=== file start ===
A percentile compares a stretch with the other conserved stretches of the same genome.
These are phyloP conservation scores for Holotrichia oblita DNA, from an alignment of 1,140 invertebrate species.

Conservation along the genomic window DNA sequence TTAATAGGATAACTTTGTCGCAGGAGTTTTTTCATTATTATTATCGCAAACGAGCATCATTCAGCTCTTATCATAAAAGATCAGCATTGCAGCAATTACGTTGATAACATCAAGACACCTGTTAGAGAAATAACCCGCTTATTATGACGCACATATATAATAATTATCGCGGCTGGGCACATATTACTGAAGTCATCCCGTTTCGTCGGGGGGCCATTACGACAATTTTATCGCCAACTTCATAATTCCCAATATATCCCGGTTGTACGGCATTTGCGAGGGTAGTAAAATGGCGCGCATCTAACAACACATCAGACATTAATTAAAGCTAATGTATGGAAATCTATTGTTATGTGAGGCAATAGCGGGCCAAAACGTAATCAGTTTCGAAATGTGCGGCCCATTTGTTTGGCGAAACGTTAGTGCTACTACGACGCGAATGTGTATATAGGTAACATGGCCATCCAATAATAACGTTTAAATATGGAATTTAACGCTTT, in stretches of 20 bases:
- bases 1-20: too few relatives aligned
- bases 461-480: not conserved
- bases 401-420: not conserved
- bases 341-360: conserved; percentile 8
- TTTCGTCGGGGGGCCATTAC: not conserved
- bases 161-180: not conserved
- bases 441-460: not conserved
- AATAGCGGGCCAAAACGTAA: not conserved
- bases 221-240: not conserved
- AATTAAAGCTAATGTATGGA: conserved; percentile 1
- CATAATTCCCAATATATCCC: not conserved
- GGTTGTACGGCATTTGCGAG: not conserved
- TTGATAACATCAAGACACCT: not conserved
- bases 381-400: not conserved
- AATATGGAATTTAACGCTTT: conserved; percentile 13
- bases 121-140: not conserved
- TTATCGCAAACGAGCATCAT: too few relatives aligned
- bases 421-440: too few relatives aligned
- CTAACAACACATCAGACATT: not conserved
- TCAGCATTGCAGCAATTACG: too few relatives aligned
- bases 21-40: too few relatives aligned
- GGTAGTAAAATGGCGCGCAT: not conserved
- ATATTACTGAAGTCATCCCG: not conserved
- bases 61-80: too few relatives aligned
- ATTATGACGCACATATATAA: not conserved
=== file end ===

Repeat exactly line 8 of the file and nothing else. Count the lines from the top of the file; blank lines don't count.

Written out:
- TTTCGTCGGGGGGCCATTAC: not conserved